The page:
Tragedy can spread. In Death of a Salesman, Willy Loman is the protagonist, however he not the only person in the play who’s story ends tragically. His view on life spreads to those close to him. Primarily, Willy teaches it to his children who look up to him while his wife simply attaches herself to him, rooting for him in blind support while really she should be waking him up to the cold and dark reality that is their life. Throughout the play, the Loman family evolves differently.
Firstly, Zack satisfies this archetype due to the fact that he cannot hold a job and consequently leeches off his parents money. Although Zack started the story as an intelligent, popular kid, he does not utilize his skills anywhere and ends up taking from his parents. This is shown by him living at his parents house up until he was given an ultimatum. His irresponsible money grubbing through his parents wallets also shows his inability to grow up and get his own job. His father’s ignorance and lack of discipline was shown by him getting fooled and practically robbed by his son after Winnifred exposes that “Zack lied over trifles, and
The poem “A Story” by Li-Young Lee depicts the complex relationship between a boy and his father when the boy asks his father for a story and he can’t come up with one. When you’re a parent your main focus is to make your child happy and to meet all the expectations your child meets. When you come to realize a certain expectation can’t satisfy the person you love your reaction should automatically be to question what would happen if you never end up satisfying them. When the father does this he realizes the outcome isn’t what he’d hope for. He then finally realizes that he still has time to meet that expectation and he isn’t being rushed.
“The man who makes an appearance in the business world, the man who creates personal interest, is the man who gets ahead” (33). In Death of a Salesman, Arthur Miller uses foil characters to elucidate Willy’s flaws that ultimately prevent him and his family from succeeding. The contrast between Charley and Willy and Bernard and Biff serves to highlight how Willy’s obsession with achieving his version of the American Dream impacts both his life and his children’s. His poor values are passed on to his children producing even more failures. ¬¬¬¬Both Charley and Willy work as salesmen, however Charley represents what Willy desired to become – successful.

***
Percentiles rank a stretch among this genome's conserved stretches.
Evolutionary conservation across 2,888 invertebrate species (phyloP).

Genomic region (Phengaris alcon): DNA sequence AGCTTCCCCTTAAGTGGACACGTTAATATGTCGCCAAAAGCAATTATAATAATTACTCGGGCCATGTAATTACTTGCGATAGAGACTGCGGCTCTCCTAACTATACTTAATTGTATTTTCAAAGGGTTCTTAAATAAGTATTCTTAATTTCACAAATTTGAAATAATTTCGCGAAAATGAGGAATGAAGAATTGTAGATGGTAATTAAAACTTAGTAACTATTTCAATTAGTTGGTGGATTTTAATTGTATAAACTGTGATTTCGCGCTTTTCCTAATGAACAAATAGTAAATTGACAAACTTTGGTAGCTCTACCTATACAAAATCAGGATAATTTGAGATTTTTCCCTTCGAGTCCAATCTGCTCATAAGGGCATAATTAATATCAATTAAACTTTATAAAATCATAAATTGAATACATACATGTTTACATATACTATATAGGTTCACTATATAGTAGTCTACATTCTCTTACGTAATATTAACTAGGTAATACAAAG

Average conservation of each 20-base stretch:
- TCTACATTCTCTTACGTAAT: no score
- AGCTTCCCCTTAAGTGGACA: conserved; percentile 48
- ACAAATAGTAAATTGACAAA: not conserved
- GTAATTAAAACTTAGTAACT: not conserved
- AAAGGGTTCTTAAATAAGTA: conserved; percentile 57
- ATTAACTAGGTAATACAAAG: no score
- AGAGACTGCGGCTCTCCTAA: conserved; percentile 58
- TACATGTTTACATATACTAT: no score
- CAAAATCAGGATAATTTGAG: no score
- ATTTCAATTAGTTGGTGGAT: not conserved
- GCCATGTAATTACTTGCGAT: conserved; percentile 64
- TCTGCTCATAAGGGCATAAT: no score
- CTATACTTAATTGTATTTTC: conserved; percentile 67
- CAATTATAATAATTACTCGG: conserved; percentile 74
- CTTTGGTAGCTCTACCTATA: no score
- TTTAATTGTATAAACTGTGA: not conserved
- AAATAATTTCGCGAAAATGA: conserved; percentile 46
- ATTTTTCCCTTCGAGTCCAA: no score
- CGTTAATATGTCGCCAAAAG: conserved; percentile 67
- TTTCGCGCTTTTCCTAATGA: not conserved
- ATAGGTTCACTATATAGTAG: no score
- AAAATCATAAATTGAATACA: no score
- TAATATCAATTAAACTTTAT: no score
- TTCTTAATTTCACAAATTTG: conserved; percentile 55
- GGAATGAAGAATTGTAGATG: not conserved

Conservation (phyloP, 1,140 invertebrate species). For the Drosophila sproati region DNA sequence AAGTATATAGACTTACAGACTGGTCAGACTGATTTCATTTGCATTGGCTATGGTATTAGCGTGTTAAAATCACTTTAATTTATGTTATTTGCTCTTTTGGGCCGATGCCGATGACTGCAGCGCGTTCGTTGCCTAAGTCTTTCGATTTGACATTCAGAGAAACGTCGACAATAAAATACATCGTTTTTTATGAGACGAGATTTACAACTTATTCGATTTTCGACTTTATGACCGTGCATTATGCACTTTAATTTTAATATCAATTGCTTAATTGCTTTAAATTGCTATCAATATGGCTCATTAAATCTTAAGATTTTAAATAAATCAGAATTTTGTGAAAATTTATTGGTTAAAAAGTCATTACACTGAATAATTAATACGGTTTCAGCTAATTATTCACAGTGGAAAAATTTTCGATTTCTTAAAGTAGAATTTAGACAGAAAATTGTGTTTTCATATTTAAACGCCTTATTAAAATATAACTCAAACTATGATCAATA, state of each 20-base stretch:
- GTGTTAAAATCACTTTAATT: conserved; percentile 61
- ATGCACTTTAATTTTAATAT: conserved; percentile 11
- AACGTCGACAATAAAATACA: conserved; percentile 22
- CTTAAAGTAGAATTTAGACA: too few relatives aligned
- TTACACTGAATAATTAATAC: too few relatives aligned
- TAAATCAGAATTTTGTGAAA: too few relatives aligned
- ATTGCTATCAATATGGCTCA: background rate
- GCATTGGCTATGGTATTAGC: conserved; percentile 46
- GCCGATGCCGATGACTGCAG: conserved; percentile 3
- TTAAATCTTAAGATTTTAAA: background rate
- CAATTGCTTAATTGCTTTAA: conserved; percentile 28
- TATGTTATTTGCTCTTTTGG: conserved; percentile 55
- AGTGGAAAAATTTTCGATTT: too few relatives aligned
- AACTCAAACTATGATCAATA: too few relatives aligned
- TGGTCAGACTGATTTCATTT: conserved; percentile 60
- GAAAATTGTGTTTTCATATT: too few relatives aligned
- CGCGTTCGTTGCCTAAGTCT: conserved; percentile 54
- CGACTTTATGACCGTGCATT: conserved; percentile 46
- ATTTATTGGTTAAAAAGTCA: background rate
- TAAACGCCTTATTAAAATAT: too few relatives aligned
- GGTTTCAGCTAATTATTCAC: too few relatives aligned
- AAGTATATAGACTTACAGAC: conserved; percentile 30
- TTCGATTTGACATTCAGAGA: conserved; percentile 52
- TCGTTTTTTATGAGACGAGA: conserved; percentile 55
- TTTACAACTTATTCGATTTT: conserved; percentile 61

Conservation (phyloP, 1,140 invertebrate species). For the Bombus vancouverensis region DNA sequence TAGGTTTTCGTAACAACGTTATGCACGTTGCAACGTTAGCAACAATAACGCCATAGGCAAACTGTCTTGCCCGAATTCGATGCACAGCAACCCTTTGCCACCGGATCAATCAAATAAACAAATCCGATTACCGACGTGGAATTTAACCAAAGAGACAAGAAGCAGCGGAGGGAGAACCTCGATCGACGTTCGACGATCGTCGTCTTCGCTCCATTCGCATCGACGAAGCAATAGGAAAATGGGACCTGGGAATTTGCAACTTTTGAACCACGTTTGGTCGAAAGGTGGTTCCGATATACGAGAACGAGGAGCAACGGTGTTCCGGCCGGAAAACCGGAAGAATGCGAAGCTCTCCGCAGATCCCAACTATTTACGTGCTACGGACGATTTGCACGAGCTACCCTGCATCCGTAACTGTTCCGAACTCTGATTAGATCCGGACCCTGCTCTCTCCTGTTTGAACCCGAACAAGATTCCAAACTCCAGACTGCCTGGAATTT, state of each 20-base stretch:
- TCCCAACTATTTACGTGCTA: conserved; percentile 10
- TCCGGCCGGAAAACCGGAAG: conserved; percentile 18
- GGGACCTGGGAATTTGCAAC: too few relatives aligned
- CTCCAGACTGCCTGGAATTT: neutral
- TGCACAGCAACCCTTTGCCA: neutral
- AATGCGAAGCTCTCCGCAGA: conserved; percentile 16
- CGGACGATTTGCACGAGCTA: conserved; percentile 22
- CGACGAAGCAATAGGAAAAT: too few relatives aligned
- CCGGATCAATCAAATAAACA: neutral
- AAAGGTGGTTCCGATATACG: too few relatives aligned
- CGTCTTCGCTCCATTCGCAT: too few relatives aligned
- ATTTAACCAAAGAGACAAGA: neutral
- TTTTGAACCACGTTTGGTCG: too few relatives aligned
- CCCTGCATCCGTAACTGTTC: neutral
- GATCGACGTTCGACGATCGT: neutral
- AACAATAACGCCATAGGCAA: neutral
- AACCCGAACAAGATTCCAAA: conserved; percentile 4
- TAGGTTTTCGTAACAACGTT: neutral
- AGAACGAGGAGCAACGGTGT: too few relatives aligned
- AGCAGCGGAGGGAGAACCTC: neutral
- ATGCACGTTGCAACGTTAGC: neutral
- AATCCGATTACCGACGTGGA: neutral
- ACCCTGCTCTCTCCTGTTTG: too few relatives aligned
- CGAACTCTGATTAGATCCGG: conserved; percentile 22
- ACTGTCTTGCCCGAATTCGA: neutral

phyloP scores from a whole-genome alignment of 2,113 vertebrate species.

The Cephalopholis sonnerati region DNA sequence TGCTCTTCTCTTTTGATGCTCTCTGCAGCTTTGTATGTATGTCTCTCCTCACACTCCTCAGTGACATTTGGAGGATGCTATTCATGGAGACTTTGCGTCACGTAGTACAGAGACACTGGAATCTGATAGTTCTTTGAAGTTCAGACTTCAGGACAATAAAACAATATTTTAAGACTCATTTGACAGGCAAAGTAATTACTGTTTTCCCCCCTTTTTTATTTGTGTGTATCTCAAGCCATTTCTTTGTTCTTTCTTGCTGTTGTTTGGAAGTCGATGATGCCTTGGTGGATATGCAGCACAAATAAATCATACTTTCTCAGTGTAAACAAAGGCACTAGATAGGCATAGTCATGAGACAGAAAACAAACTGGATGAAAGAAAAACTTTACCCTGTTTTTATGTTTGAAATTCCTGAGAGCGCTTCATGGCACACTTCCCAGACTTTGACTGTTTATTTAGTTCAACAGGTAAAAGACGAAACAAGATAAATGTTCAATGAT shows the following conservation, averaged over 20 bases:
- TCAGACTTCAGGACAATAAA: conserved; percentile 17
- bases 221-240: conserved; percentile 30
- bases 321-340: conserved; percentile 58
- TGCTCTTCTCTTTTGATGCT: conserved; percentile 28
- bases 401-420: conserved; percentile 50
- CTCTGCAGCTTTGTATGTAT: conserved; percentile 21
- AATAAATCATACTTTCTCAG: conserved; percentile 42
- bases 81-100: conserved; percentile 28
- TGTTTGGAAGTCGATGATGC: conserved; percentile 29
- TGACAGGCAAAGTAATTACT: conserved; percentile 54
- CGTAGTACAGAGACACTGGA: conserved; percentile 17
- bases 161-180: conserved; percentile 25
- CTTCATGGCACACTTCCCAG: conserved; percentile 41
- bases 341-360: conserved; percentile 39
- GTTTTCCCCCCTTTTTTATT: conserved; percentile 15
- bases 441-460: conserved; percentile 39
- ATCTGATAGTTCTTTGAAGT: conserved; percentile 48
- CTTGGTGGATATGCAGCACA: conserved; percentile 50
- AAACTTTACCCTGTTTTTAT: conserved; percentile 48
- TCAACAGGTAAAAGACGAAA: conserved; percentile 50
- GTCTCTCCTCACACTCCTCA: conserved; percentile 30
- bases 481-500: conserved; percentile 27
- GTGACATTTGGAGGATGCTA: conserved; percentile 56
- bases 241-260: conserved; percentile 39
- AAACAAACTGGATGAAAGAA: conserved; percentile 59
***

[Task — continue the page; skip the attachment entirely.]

After losing his job, an insecure man teams up with a pimp to open up his own cuddling business, but hides the truth from his new girlfriend. BRIEF SYNOPSIS: TED (30) works for his father. His job is to watch paint dry. He’s an insecure man and doesn’t have much self-respect. Ted hopes to be promoted to manager one day.
He works for the IRS, therefore no one likes him but he makes the best of his situation. When Harold first becomes aware that his life is being controlled by an author that writes tragedies, he is terrified and he is not sure what to do. He then concludes that he must live his life because it is going to end and he cannot stop it, so he finds love by learning to play guitar which was an instrument he has always wanted to play. Harold apprehends that he cannot ruin the story, so he lets the story finish and consequently Harold Crick
John Proctor, the protagonist, is an independent and respectable farmer in a struggling marriage because he was unfaithful to his wife. Unfortunately, this mistake haunts him when he tries to distance himself from his past lover, who grows uncontrollably envious. This causes the creation of the witch trials - the very center of John’s afflictions and the sculptor of his disposition. Choosing to persevere through them all, John suffers multiple conflicts with society and relationships which reveal and develop his independent character. Living in a theocratic society, John struggles to conform to the thinking that Salem demands of him.
Biff telling his father that he nothing more than ordinary is the last straw. Willy wants the flashback to take over and fully submerge himself in his own reality from when he had a good relationship with his son. Gregor’s relationship with his family also deteriorates throughout the book and he becomes more insect-like because of it. Gregor is paying his father debt, but his father is no longer grateful after his transformation, which weakens their relationship. The book says “No plea of Gregor’s helped, no plea was even understood: however ever humbly he might turn his head, his father merely stamped his feet more forcefully.” (Kafka 18).
He started off as a father who was so obsessed with money and status, he lost sight of his family. From this point he kept making mistakes and sank deeper into a hole of his obsessions. Walter finally climbed out of the hole by choosing to help his family over himself by declining Lindner’s deal. In this climax of pride, it is clear that, in many ways, Walter dreams of being a man and is simply consumed by the incorrect belief that materialism is the only means toward this goal. Achieving the status of head of the family and proving his worth as a man opens Walter's eyes to the variety of ways that he can better his family’s future.
However, the brothers continue to avoid the facts, they find it too hard to face up to the dishonesty of their father. Furthermore, the novel continues to point out the theme of loneliness. Adam begins to share a story to his brothers about their father’s infallibility. Suffering from being unable to see the bad in people displays his character flaw. Cathy is expressed as a symbol of evil.